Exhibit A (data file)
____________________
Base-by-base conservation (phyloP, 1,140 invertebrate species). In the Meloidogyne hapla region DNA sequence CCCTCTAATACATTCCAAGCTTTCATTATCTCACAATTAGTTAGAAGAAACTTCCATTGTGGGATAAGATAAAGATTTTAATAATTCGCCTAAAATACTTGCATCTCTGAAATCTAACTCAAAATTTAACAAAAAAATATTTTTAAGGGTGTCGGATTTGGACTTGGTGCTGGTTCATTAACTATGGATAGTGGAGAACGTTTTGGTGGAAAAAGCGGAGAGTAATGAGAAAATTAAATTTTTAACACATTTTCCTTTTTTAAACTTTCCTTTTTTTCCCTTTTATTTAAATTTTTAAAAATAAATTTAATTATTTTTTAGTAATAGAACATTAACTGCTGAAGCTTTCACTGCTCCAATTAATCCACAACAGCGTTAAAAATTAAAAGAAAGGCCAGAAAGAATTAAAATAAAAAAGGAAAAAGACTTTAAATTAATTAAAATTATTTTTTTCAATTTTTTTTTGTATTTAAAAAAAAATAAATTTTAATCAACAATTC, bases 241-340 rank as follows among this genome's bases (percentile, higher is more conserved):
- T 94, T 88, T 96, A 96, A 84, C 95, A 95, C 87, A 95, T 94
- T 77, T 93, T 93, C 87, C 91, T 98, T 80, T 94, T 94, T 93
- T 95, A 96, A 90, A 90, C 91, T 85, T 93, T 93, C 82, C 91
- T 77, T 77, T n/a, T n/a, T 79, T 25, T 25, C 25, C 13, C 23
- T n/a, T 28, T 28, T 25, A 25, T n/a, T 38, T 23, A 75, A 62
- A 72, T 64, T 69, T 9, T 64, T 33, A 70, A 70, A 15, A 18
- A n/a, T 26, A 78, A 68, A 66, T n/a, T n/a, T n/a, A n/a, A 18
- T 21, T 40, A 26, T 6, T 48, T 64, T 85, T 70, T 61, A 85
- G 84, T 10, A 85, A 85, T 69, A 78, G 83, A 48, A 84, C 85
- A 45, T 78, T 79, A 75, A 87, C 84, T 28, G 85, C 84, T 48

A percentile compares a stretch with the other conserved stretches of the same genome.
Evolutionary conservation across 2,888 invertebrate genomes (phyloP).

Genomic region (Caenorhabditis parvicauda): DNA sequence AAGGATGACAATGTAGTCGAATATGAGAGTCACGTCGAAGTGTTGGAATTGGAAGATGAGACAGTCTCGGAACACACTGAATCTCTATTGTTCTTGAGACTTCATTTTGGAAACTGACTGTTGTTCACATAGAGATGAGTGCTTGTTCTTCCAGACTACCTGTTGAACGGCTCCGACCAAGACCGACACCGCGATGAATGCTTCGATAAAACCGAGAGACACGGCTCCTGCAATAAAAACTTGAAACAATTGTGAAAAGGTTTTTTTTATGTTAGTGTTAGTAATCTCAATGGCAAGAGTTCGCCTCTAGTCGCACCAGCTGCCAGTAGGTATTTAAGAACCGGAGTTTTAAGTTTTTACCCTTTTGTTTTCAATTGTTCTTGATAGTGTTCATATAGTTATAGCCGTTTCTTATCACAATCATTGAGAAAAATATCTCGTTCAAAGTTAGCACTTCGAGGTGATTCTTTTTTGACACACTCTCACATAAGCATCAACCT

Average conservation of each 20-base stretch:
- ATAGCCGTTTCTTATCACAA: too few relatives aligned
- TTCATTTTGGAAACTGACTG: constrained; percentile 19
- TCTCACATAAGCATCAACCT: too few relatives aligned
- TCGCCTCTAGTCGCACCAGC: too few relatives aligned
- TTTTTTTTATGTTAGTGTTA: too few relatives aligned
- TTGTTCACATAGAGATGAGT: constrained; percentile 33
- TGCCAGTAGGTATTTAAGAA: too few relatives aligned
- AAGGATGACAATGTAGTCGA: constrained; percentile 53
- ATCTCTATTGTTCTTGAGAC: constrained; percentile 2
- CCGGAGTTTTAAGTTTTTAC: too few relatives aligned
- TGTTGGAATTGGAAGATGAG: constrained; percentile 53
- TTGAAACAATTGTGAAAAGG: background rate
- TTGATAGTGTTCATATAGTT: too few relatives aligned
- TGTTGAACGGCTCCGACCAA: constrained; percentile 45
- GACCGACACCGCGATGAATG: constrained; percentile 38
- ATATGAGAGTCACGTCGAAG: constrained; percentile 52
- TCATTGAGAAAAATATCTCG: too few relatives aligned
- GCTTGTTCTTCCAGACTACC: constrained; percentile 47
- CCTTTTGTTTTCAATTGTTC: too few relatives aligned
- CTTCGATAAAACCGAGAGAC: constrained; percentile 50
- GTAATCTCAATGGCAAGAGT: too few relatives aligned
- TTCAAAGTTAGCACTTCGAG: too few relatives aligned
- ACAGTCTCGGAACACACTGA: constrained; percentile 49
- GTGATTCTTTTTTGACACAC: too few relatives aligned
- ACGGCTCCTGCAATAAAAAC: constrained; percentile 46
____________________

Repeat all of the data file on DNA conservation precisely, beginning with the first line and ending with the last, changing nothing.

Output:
Base-by-base conservation (phyloP, 1,140 invertebrate species). In the Meloidogyne hapla region DNA sequence CCCTCTAATACATTCCAAGCTTTCATTATCTCACAATTAGTTAGAAGAAACTTCCATTGTGGGATAAGATAAAGATTTTAATAATTCGCCTAAAATACTTGCATCTCTGAAATCTAACTCAAAATTTAACAAAAAAATATTTTTAAGGGTGTCGGATTTGGACTTGGTGCTGGTTCATTAACTATGGATAGTGGAGAACGTTTTGGTGGAAAAAGCGGAGAGTAATGAGAAAATTAAATTTTTAACACATTTTCCTTTTTTAAACTTTCCTTTTTTTCCCTTTTATTTAAATTTTTAAAAATAAATTTAATTATTTTTTAGTAATAGAACATTAACTGCTGAAGCTTTCACTGCTCCAATTAATCCACAACAGCGTTAAAAATTAAAAGAAAGGCCAGAAAGAATTAAAATAAAAAAGGAAAAAGACTTTAAATTAATTAAAATTATTTTTTTCAATTTTTTTTTGTATTTAAAAAAAAATAAATTTTAATCAACAATTC, bases 241-340 rank as follows among this genome's bases (percentile, higher is more conserved):
- T 94, T 88, T 96, A 96, A 84, C 95, A 95, C 87, A 95, T 94
- T 77, T 93, T 93, C 87, C 91, T 98, T 80, T 94, T 94, T 93
- T 95, A 96, A 90, A 90, C 91, T 85, T 93, T 93, C 82, C 91
- T 77, T 77, T n/a, T n/a, T 79, T 25, T 25, C 25, C 13, C 23
- T n/a, T 28, T 28, T 25, A 25, T n/a, T 38, T 23, A 75, A 62
- A 72, T 64, T 69, T 9, T 64, T 33, A 70, A 70, A 15, A 18
- A n/a, T 26, A 78, A 68, A 66, T n/a, T n/a, T n/a, A n/a, A 18
- T 21, T 40, A 26, T 6, T 48, T 64, T 85, T 70, T 61, A 85
- G 84, T 10, A 85, A 85, T 69, A 78, G 83, A 48, A 84, C 85
- A 45, T 78, T 79, A 75, A 87, C 84, T 28, G 85, C 84, T 48

A percentile compares a stretch with the other conserved stretches of the same genome.
Evolutionary conservation across 2,888 invertebrate genomes (phyloP).

Genomic region (Caenorhabditis parvicauda): DNA sequence AAGGATGACAATGTAGTCGAATATGAGAGTCACGTCGAAGTGTTGGAATTGGAAGATGAGACAGTCTCGGAACACACTGAATCTCTATTGTTCTTGAGACTTCATTTTGGAAACTGACTGTTGTTCACATAGAGATGAGTGCTTGTTCTTCCAGACTACCTGTTGAACGGCTCCGACCAAGACCGACACCGCGATGAATGCTTCGATAAAACCGAGAGACACGGCTCCTGCAATAAAAACTTGAAACAATTGTGAAAAGGTTTTTTTTATGTTAGTGTTAGTAATCTCAATGGCAAGAGTTCGCCTCTAGTCGCACCAGCTGCCAGTAGGTATTTAAGAACCGGAGTTTTAAGTTTTTACCCTTTTGTTTTCAATTGTTCTTGATAGTGTTCATATAGTTATAGCCGTTTCTTATCACAATCATTGAGAAAAATATCTCGTTCAAAGTTAGCACTTCGAGGTGATTCTTTTTTGACACACTCTCACATAAGCATCAACCT

Average conservation of each 20-base stretch:
- ATAGCCGTTTCTTATCACAA: too few relatives aligned
- TTCATTTTGGAAACTGACTG: constrained; percentile 19
- TCTCACATAAGCATCAACCT: too few relatives aligned
- TCGCCTCTAGTCGCACCAGC: too few relatives aligned
- TTTTTTTTATGTTAGTGTTA: too few relatives aligned
- TTGTTCACATAGAGATGAGT: constrained; percentile 33
- TGCCAGTAGGTATTTAAGAA: too few relatives aligned
- AAGGATGACAATGTAGTCGA: constrained; percentile 53
- ATCTCTATTGTTCTTGAGAC: constrained; percentile 2
- CCGGAGTTTTAAGTTTTTAC: too few relatives aligned
- TGTTGGAATTGGAAGATGAG: constrained; percentile 53
- TTGAAACAATTGTGAAAAGG: background rate
- TTGATAGTGTTCATATAGTT: too few relatives aligned
- TGTTGAACGGCTCCGACCAA: constrained; percentile 45
- GACCGACACCGCGATGAATG: constrained; percentile 38
- ATATGAGAGTCACGTCGAAG: constrained; percentile 52
- TCATTGAGAAAAATATCTCG: too few relatives aligned
- GCTTGTTCTTCCAGACTACC: constrained; percentile 47
- CCTTTTGTTTTCAATTGTTC: too few relatives aligned
- CTTCGATAAAACCGAGAGAC: constrained; percentile 50
- GTAATCTCAATGGCAAGAGT: too few relatives aligned
- TTCAAAGTTAGCACTTCGAG: too few relatives aligned
- ACAGTCTCGGAACACACTGA: constrained; percentile 49
- GTGATTCTTTTTTGACACAC: too few relatives aligned
- ACGGCTCCTGCAATAAAAAC: constrained; percentile 46